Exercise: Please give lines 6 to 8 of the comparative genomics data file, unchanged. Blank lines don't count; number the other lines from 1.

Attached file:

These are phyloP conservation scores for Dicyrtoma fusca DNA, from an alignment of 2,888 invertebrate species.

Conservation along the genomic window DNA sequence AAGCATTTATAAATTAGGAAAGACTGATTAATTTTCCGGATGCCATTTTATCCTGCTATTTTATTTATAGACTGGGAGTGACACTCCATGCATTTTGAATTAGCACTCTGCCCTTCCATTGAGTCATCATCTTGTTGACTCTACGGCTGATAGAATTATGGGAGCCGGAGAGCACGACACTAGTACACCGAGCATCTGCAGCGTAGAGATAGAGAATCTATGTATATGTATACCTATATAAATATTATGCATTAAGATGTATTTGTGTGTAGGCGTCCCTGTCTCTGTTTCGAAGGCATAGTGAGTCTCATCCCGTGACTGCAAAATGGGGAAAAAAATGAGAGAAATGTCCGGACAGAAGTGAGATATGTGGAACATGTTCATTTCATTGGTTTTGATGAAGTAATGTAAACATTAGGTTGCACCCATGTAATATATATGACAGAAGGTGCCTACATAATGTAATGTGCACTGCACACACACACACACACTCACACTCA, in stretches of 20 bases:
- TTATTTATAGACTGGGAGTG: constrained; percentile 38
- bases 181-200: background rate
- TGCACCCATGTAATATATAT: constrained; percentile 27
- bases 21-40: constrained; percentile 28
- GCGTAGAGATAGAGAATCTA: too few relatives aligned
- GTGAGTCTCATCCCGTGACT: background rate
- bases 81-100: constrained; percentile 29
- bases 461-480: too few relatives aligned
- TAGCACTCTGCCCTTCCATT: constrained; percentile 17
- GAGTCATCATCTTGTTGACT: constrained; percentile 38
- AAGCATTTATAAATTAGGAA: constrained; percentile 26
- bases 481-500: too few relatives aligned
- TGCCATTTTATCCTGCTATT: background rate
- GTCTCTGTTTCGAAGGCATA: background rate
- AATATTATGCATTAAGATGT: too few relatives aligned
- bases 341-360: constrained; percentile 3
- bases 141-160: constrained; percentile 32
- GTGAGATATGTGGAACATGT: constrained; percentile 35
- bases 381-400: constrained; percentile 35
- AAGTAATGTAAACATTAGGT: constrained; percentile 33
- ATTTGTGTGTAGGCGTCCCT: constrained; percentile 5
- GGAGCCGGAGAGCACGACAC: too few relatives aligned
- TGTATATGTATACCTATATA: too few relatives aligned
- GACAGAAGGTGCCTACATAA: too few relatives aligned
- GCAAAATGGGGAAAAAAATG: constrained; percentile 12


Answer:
- bases 21-40: constrained; percentile 28
- GCGTAGAGATAGAGAATCTA: too few relatives aligned
- GTGAGTCTCATCCCGTGACT: background rate